How Glassdoor became the No. 2 jobs site in the US

How Glassdoor became the No. 2 jobs site in the US

Glassdoor didn’t start as a jobs site, but after a decade of serving up tens of millions of anonymous employee reviews, salaries and employer approval ratings, that’s precisely what it’s become — and all that momentum could be paving the way for an IPO.

With 50 million unique users and growing, Glassdoor is now the second-most popular jobs listing site in the U.S, after Indeed.com. And although the Mill Valley, Calif.-based company doesn’t disclose exact numbers, it saw a 53% increase year-over-year of people applying to jobs on Glassdoor over the past 12 months alone. Glassdoor said more than 50% of all job seekers in North America visit its site to apply for a specific job at a particular company.

That’s a far cry from 2007, when Zillow Executive Chairman Rich Barton and Glassdoor CEO Robert Hohman concocted Glassdoor. The jobs site category then largely belonged to heavyweights like Monster, as well as several upstarts, that collected digital job listings on sites that resembled dense information databases instead of the user-friendly experiences on-hand today.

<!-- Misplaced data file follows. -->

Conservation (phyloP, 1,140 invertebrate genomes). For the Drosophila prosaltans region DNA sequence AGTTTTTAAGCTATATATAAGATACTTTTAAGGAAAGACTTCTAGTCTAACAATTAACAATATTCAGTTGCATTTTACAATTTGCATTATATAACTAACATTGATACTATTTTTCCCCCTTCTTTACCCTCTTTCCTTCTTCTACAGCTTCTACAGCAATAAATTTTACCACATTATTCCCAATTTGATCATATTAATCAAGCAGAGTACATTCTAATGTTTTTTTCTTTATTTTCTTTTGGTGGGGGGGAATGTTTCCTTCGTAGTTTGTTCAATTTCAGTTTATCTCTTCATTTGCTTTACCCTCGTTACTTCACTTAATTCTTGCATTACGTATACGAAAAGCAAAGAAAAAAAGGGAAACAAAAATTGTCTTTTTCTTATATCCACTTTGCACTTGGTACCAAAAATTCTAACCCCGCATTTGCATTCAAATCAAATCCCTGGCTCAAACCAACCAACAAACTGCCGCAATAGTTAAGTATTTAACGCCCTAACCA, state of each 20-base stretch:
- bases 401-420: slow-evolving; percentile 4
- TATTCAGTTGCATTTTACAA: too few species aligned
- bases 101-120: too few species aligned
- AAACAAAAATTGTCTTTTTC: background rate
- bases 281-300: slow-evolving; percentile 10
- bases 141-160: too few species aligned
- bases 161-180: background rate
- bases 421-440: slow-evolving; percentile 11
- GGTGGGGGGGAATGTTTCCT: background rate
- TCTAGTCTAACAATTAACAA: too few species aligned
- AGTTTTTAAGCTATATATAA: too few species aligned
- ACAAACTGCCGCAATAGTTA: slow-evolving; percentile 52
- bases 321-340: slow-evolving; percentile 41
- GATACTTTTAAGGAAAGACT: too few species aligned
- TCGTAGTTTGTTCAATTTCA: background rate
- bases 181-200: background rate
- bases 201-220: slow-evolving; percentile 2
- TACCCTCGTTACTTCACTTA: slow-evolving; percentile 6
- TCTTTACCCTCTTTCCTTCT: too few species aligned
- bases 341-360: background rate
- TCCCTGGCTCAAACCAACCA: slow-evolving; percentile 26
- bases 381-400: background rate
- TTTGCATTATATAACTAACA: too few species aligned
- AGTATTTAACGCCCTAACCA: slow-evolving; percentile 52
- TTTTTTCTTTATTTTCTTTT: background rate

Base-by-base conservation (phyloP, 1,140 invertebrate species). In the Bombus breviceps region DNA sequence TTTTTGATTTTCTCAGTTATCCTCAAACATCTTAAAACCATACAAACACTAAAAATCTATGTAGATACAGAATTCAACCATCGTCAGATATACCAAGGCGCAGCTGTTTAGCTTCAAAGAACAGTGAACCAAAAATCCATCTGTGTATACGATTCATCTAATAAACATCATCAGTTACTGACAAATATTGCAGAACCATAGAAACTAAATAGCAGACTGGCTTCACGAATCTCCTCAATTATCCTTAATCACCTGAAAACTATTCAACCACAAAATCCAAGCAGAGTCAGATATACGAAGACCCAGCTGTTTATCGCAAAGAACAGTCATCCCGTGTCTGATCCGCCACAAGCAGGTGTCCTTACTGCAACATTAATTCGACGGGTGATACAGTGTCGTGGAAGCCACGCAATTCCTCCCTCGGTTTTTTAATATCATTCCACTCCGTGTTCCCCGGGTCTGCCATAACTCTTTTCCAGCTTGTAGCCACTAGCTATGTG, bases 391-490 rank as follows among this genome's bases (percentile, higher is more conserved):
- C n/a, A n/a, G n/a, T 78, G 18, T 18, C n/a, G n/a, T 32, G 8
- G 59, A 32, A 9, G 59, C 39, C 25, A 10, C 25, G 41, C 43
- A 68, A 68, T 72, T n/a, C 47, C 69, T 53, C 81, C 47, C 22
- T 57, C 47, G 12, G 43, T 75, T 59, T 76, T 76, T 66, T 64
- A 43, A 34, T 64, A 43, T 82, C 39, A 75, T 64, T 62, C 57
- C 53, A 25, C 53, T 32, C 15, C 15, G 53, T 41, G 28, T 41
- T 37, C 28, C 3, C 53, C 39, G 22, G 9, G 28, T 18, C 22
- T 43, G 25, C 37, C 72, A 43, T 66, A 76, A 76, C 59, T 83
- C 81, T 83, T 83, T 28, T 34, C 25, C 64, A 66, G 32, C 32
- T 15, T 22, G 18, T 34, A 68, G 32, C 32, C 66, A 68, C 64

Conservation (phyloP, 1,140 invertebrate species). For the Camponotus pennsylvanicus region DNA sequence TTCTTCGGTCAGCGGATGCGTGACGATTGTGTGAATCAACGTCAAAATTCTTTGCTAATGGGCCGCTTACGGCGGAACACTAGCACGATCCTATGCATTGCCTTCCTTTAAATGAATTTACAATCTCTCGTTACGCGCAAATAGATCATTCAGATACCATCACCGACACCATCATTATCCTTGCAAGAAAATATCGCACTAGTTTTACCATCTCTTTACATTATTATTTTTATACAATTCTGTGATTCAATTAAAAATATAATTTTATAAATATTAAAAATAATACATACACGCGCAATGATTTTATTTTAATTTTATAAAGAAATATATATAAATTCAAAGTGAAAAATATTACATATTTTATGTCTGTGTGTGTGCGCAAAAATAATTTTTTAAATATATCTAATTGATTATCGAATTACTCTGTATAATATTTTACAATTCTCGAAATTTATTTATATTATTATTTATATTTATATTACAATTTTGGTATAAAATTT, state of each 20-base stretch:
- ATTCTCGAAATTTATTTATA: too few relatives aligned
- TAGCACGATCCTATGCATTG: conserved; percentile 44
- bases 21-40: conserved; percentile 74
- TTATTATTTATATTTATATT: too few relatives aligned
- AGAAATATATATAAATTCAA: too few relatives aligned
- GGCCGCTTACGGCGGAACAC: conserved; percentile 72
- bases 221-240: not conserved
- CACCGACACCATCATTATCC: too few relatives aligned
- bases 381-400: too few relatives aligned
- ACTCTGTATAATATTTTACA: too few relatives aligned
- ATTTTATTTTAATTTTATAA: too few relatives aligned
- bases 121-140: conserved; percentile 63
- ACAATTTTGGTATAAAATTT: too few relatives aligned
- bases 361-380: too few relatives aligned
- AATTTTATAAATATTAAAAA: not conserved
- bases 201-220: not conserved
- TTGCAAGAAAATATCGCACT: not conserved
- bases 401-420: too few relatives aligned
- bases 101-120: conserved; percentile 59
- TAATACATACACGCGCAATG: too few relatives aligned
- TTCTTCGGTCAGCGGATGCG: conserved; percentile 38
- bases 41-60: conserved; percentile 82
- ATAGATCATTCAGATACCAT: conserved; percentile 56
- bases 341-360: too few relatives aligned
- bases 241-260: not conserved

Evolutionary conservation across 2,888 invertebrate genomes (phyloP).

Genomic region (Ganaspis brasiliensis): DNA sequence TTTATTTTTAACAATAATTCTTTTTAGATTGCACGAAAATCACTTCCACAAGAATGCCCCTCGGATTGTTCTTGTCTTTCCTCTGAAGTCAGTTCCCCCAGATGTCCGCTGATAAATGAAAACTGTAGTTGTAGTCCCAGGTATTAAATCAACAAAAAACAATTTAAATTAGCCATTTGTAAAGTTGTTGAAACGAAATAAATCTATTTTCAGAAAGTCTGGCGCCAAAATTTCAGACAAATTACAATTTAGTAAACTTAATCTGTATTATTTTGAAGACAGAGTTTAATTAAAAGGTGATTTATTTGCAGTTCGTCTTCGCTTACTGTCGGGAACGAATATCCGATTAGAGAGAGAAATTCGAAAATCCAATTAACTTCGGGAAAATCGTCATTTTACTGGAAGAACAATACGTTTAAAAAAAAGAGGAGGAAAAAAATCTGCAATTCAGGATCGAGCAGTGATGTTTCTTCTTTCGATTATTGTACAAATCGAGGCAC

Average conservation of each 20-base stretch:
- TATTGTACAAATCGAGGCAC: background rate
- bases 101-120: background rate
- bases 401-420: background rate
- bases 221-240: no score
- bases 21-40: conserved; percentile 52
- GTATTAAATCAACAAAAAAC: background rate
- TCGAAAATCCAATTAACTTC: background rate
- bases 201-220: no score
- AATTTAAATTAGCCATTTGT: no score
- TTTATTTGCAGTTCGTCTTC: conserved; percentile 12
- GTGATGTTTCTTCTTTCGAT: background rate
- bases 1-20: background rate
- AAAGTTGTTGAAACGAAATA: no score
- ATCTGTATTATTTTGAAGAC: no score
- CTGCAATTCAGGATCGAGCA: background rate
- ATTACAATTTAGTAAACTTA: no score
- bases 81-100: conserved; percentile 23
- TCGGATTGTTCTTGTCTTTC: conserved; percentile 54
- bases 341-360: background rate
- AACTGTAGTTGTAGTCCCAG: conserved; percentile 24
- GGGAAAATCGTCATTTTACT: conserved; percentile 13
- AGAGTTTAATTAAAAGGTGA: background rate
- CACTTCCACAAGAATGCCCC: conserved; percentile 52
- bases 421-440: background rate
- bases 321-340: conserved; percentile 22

Glassdoor CEO and co-founder Robert Hohman.

Hohman and Barton, however, sought out a different approach. They encouraged visitors of Glassdoor’s site to anonymously post detailed reviews about their employers — listing the pros and cons — as well as information about their salaries and CEO. To virtually anyone out of college, knowing how much the average engineer banks at a top tech company — and what makes that tech company tick — makes for pretty compelling chatter around the watercooler. For job seekers looking for a leg up, Glassdoor became an important go-to online resource.

“Rather than directly attack the recruitment and employment space, we felt like we should use transparency to back into the employment category,” Hohman told Yahoo Finance. “It will be what differentiates us, and we can combine it with jobs and become a force in recruiting and that’s more or less what’s happened over the years.”

FB) and Uber get alerted to content on their pages, that include employee reviews.&nbsp; When Johnson&amp;amp; Johnson (<a href=&quot;https://finance.yahoo.com/quote/JNJ?p=JNJ&quot;>JNJ</a>) pored through feedback from job applicants, for

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